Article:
Tip of the Iceberg: Russian Use of Power in Syria

(Begin-Sadat Center for Strategic Studies-Bar-Ilan University)Maj. Gen. (res.) Yaakov Amidror - The Russians are determined to reacquire some of the status once enjoyed by the Soviet Union. They believe Western carelessness is to blame for the rise of Islamic State, and are using the Syrian theater to demonstrate their strategic capability. Some argue that Russia has become the most powerful superpower in the Middle East due to Russian President Vladimir Putin's ability to invest significant resources in the region, coupled with his willingness to take significant risks. Russia is still feeling the effects of the trauma of the Libyan crisis. In March 2011, Russia agreed to get on board with the UN Security Council resolution, which had been carefully worded so as to prevent an all-out war on late Libyan leader Moammar Gadhafi's regime. Russia found itself surprised by Western powers, which - under the umbrella of the resolution - took out the regime in which Russia, and the Soviet Union before it, had invested considerable funds and political energy. Israel has some major disagreements with Russia, especially after the sale of sophisticated weapons to Iran and Syria and the transfer of many weapons systems to Hizbullah. On the other hand, Russia's willingness to tolerate Israeli Air Force operations over Syria reflects a certain understanding of Israel's position. Yet Israel should not rely on the hope that the Russians will limit Hizbullah's and Iran's operations against Israel or do anything to mitigate them. The writer is a former Israeli national security advisor and former Director of the Research Division of IDF Military Intelligence.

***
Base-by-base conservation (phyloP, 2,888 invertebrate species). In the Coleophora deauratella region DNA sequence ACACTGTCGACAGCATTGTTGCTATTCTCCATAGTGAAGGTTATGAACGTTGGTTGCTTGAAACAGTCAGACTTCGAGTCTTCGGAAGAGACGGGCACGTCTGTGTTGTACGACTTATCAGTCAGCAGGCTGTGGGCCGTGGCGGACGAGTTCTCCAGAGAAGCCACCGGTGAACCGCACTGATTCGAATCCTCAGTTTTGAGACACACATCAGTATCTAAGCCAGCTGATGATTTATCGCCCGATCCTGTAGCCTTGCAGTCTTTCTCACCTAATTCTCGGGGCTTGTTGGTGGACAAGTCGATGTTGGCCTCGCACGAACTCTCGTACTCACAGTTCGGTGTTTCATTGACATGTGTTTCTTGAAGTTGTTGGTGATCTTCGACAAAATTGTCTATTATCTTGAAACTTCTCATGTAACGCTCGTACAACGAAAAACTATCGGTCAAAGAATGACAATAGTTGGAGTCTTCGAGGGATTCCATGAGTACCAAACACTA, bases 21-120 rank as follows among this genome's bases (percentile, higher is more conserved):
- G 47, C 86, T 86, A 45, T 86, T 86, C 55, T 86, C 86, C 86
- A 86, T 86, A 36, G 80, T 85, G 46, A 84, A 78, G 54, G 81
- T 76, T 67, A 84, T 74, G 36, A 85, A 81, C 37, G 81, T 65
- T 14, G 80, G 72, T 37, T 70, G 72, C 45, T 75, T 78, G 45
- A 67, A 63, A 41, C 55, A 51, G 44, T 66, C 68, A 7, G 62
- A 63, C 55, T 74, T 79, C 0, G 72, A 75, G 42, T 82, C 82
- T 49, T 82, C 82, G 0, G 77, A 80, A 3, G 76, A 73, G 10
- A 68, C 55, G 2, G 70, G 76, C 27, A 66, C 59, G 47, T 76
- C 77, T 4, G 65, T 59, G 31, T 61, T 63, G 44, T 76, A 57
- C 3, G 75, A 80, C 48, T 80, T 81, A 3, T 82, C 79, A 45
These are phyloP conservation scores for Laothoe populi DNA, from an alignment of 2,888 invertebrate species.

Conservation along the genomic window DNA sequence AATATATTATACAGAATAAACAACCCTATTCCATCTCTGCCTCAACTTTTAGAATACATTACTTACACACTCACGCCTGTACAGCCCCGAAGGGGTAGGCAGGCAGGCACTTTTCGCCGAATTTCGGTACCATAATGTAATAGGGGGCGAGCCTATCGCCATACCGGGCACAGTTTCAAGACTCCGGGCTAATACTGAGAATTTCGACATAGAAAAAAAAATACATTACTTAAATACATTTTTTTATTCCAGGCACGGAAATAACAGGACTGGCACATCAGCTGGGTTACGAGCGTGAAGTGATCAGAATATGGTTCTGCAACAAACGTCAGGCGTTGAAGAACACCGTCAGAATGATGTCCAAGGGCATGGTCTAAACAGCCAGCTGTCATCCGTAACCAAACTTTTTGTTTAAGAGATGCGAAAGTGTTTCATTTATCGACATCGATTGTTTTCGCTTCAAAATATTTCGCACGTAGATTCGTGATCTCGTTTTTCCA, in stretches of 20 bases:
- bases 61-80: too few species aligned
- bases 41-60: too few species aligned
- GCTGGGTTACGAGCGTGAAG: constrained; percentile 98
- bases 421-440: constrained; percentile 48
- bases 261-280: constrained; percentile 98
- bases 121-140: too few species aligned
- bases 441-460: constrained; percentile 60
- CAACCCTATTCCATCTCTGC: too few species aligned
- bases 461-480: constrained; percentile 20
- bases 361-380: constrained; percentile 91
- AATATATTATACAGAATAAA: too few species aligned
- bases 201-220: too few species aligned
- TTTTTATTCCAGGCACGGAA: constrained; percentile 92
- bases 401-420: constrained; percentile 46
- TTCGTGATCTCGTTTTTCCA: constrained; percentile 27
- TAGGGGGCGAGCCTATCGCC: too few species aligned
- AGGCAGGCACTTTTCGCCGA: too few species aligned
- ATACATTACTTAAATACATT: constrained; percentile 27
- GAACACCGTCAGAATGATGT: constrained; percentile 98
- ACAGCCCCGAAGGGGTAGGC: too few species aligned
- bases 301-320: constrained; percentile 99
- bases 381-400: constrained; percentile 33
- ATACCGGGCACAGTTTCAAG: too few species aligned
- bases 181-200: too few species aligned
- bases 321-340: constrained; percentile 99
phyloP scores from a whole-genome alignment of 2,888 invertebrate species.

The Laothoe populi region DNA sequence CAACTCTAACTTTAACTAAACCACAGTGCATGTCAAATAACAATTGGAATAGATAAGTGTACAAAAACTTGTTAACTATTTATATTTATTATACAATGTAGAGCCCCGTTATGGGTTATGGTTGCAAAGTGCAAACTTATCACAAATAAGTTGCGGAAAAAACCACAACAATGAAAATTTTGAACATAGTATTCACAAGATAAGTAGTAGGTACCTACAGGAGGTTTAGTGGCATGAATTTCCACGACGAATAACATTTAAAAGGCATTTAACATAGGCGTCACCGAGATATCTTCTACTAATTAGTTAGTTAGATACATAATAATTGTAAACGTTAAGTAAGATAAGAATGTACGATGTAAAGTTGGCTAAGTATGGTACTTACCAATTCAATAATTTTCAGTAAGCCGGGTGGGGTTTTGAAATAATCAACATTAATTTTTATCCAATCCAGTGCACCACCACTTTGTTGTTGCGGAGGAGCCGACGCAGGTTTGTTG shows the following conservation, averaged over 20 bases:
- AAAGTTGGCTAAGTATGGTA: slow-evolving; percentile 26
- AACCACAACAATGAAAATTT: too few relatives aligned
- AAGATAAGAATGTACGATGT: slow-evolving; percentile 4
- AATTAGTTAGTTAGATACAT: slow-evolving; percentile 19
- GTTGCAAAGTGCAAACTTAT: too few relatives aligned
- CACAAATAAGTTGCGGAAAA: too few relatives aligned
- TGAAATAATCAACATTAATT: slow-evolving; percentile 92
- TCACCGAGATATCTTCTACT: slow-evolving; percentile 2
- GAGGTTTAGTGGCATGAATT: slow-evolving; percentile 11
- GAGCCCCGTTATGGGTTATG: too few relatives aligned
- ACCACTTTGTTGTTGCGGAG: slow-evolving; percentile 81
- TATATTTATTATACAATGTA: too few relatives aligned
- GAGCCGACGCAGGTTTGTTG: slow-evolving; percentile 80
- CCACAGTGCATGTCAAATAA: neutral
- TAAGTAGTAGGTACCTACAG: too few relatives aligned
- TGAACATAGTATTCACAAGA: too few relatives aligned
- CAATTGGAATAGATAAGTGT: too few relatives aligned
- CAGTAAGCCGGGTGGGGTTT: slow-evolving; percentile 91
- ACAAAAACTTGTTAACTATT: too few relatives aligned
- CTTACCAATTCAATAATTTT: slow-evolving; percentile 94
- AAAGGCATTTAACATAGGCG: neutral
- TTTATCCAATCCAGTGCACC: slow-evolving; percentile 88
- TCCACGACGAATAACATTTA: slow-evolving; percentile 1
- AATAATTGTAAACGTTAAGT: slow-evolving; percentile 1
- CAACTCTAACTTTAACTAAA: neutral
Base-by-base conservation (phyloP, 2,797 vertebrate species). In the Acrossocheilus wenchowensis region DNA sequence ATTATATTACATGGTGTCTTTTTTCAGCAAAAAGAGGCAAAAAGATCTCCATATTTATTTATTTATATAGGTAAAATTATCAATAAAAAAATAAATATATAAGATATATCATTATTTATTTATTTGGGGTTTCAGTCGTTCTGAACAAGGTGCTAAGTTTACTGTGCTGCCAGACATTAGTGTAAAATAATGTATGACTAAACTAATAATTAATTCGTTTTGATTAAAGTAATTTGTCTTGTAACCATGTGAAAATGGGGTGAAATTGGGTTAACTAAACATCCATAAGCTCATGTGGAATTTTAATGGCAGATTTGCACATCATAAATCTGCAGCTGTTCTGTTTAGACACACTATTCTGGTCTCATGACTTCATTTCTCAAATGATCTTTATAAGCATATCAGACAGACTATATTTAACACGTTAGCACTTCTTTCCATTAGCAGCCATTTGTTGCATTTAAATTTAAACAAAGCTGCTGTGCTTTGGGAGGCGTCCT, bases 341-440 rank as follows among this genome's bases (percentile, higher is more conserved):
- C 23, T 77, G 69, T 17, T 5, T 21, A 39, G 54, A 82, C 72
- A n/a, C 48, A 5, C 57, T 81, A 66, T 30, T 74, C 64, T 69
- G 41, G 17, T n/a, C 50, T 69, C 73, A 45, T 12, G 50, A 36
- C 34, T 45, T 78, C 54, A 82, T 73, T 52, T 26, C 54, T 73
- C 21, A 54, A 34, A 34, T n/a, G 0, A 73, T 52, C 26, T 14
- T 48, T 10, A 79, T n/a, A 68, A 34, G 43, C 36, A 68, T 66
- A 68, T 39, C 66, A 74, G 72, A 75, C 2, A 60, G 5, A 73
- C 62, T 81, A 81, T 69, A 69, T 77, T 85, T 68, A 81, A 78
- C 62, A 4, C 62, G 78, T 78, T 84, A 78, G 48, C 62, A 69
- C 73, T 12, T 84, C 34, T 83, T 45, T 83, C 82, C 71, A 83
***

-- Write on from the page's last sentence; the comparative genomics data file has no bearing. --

2016-10-10 00:00:00

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